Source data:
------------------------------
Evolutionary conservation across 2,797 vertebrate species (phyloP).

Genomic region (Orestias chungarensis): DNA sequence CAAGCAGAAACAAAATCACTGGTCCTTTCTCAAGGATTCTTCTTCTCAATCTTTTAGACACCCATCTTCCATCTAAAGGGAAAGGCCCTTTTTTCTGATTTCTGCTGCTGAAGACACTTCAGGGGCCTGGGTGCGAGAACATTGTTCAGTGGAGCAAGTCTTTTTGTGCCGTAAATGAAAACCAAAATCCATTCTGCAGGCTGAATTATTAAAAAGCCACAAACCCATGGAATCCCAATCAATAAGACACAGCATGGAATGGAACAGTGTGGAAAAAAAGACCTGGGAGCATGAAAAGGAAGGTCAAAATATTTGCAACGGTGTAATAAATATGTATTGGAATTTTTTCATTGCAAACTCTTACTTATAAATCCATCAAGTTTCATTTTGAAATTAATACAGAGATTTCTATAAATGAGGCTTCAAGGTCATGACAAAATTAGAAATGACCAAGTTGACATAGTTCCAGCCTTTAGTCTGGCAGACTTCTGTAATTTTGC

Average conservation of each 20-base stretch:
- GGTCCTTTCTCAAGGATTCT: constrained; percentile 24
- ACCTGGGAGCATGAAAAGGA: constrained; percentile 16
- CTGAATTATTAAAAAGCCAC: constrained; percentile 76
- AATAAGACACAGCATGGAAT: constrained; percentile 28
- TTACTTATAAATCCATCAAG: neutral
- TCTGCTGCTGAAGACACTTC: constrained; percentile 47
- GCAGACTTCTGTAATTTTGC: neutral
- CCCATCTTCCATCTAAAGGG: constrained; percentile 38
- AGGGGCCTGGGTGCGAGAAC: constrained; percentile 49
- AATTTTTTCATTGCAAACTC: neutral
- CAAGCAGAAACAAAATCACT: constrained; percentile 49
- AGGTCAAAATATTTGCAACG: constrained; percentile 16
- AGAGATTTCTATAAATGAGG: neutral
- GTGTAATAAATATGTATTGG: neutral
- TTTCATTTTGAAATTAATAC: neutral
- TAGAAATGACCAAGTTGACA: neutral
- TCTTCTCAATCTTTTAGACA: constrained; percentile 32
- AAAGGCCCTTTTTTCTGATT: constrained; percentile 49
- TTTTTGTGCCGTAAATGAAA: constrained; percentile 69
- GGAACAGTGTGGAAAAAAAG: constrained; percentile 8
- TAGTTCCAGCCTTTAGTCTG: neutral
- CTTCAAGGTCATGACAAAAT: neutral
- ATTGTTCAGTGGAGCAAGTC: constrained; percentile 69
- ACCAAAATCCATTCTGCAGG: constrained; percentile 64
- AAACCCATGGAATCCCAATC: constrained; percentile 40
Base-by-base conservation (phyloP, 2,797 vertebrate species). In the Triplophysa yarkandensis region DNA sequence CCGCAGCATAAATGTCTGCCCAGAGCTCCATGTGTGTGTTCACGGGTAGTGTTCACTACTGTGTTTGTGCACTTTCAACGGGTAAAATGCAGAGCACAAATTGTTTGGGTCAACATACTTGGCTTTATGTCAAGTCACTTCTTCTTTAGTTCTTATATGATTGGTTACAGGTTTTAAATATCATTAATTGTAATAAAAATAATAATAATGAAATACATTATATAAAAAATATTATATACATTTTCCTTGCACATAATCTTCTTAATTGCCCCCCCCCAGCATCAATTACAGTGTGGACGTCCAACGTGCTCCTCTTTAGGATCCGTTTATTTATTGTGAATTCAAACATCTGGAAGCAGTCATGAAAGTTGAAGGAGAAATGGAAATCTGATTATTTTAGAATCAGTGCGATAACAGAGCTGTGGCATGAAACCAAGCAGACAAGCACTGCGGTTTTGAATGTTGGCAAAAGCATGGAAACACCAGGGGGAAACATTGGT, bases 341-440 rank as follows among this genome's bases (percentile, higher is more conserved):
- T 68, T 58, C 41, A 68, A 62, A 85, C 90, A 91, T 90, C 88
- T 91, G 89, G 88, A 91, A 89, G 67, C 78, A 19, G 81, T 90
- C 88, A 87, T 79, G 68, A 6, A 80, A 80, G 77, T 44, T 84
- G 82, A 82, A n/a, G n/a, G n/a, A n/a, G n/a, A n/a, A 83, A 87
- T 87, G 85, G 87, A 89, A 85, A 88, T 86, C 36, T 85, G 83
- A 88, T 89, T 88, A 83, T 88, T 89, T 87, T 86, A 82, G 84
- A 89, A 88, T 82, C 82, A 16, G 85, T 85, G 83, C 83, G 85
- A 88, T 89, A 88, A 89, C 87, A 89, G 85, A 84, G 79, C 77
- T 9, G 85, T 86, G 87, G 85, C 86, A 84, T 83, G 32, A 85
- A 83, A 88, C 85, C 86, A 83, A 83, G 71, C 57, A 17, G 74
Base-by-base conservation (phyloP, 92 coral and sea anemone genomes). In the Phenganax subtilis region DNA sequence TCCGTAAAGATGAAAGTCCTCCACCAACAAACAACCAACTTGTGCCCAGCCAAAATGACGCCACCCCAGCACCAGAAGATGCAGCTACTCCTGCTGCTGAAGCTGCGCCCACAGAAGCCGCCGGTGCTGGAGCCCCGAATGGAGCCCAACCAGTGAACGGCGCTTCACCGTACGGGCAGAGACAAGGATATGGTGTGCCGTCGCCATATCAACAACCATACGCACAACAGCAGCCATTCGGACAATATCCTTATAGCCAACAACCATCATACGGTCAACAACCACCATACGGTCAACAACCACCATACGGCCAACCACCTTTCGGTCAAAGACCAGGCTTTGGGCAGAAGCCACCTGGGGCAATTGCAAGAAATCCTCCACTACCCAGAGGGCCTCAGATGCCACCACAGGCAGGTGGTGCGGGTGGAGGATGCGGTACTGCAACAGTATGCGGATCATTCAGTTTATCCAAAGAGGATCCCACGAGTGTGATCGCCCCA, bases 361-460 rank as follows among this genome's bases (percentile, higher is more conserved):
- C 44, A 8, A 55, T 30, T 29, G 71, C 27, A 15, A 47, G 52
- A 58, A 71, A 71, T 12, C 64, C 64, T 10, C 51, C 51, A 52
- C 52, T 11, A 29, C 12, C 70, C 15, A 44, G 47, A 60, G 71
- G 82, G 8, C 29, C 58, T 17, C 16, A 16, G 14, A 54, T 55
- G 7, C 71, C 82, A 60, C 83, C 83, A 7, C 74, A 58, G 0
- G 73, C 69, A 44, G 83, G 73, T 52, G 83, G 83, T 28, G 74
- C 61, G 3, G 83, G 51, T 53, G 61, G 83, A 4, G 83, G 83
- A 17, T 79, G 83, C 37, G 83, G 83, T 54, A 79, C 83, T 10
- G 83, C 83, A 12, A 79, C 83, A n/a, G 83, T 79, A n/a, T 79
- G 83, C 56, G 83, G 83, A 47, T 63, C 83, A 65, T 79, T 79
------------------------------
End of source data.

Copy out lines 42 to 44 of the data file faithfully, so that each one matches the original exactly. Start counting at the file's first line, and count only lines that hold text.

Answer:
- A 58, A 71, A 71, T 12, C 64, C 64, T 10, C 51, C 51, A 52
- C 52, T 11, A 29, C 12, C 70, C 15, A 44, G 47, A 60, G 71
- G 82, G 8, C 29, C 58, T 17, C 16, A 16, G 14, A 54, T 55